RW: What impelled you to translate a second volume of haiku, Classic Haiku, so soon after the publication of your first translation, If Someone Asks?
AD: Prof. Yuzuru Miura's bilingual [Japanese-English] Classic Haiku caught my fancy a long time ago, as it presented me with a selection of 100 poems by 32 Japanese poets I felt it would be a good place for me to follow up after the Shiki book. In Classic Haiku the reader is not burdened with too many biographical or other details, and for me that was the key: to present many Japanese poets to those writing in Hindi in a simple, easy to read manner.
My translations have been done over several years now. And though it seems that I have done this quickly, in reality it is not so. It took four years to translate If Someone Asks, and a year and a half to translate Classic Haiku, which I was working on even while putting the finishing touches to If Someone Asks. Coincidentally I received funds for both these books from my late aunt and some financial assistance from my husband, so I could publish them one after the other.
RW: You stated in the Hindi Translator's Note to Yuzuru Miura's Haiku Classics: A Master's Selection, "It has been a challenge to translate and present these haiku in ordinary, everyday Hindi in a modern format which leaves behind the five-seven-five syllable count to which Indian haiku poets have been accustomed." Please elucidate.
AD: Ah, the 5-7-5 conundrum! Yes, this is a real problem. Here poets have somehow got stuck with this "syllable count," ignoring the other essentials of the haiku genre, basically due to a lack of resource materials. Poets writing in Hindi seem to sacrifice the essence of the moments experienced by them at the altar of 5-7-5. If only our senior poets had had the exposure to English language haiku books/journals and followed up by studying the evolution of haiku as an international phenomenon, they would write freely and with greater facility today. I have received several gift books in Hindi and English from my haiku colleagues in India, reciprocating the two books I had sent them. I had enclosed a questionnaire with each book and asked for their definition of what a haiku poem is. Almost 90% of the poets who replied felt that it was a three line poem with a 5-7-5 syllable count. Hindi, being a phonetic language with pure sounds, is different from almost all other languages and, in essence, is a syllabary in itself. Now if we stick to the 5-7-5 pattern and put anything which comes to mind in three lines, it doesn't make a haiku but this is what is being done here. None of these poets mentioned the need for a seasonal word at all. I also found that many of these poets were writing epigrams and three line socio-cultural, political, religious, satirical poems and passing them off as haiku. It would be very easy to confirm what I am saying by going to some websites of Indian poetry in English which purport to be publishing haiku.
Also, the other problem seems to be the fascination of these poets still regarding haiku as a
so-called Zen poem, whatever that means. Fortunately, this is now changing, due to the availability of international haiku on the web.
When pure Hindi is used to translate a haiku, the result may not be comprehensible to the average reader. In both my books I chose to use easy to understand colloquial Hindi for this purpose.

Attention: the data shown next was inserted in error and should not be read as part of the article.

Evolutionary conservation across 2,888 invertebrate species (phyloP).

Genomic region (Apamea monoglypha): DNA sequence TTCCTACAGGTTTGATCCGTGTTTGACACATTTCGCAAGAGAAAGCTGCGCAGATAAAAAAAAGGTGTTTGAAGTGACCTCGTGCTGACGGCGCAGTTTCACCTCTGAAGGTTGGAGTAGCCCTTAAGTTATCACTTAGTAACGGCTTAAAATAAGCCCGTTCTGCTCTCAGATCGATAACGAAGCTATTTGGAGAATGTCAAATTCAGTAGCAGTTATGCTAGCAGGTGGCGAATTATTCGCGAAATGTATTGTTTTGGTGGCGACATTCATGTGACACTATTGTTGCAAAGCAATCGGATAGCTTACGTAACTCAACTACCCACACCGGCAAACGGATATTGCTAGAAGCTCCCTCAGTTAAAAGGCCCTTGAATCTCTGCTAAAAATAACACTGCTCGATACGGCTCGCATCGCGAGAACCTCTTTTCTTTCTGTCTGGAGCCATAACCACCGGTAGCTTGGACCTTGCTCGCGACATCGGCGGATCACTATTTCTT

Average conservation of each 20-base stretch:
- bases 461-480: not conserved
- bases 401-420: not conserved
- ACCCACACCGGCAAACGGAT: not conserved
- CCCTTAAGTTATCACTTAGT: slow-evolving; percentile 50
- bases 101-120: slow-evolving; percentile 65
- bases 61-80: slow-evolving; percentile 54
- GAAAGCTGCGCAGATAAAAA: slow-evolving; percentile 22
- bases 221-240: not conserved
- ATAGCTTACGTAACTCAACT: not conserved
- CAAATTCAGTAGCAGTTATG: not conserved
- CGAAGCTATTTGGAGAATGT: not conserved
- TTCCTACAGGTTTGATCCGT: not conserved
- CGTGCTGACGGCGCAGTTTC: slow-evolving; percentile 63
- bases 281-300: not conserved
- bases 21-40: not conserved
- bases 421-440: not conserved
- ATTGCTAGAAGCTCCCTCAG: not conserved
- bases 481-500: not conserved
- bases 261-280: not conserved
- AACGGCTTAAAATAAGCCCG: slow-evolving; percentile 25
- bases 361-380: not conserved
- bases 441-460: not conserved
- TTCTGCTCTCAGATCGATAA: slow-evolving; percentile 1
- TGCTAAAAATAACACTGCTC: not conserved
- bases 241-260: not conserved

RW: Why did you select Haiku Classics as a target for translation?
AD: I felt very strongly that it was necessary for me to translate and share Haiku Classics with my colleagues to give them a glimpse of the Japanese poets from both ancient and modern times. I rejected the idea of writing a haiku primer for poets who were already so deeply entrenched in their beliefs of what a haiku is that it would have made no difference. I also rejected the idea of publishing my own book of haiku. I concentrated instead on the translated haiku of the Japanese masters to speak for themselves.
RW: Are there other works you plan to translate in the near future?
AD: Most certainly yes! I have several works of translation in progress and hope to make these available to the haiku community soon. The other things I am concentrating upon are:
1. Publishing through Hindi journals and on the Hindi poetry websites, haiku related essays in both English and Hindi targeted to my colleagues in India
2. Translating haiku from Hindi into English and sharing the work of Indian poets with my haiku friends worldwide through a bilingual anthology
RW: You have taken it upon yourself to spread the haiku fire and have become the leading progenitor of haiku in India, not only translating haiku into the Hindi tongue, but also by contacting and networking with other Indian poets. Are you comfortable with this role?
AD: No, I am not at all comfortable with this role, because it is something which takes up a lot of my time, energy and finances. I am in no way a leader of anything at all. There are several very senior poets who deserve that credit, one of whom I have already mentioned earlier and others who deserve recognition. I hope that I can rectify this deficiency by introducing their work in the coming months. I have gained a lot of knowledge from new friends in the Hindi haiku community, who have generously shared their books, journals and views with me.
I look upon myself as just a bridge between my country's haiku poets and those in the rest of the world. Only time will tell whether I have been successful or not. I hope the younger poets will get inspired to write haiku, not only in English but in more than one Indian language; and then we can think about setting up a proper official Haiku Society of India.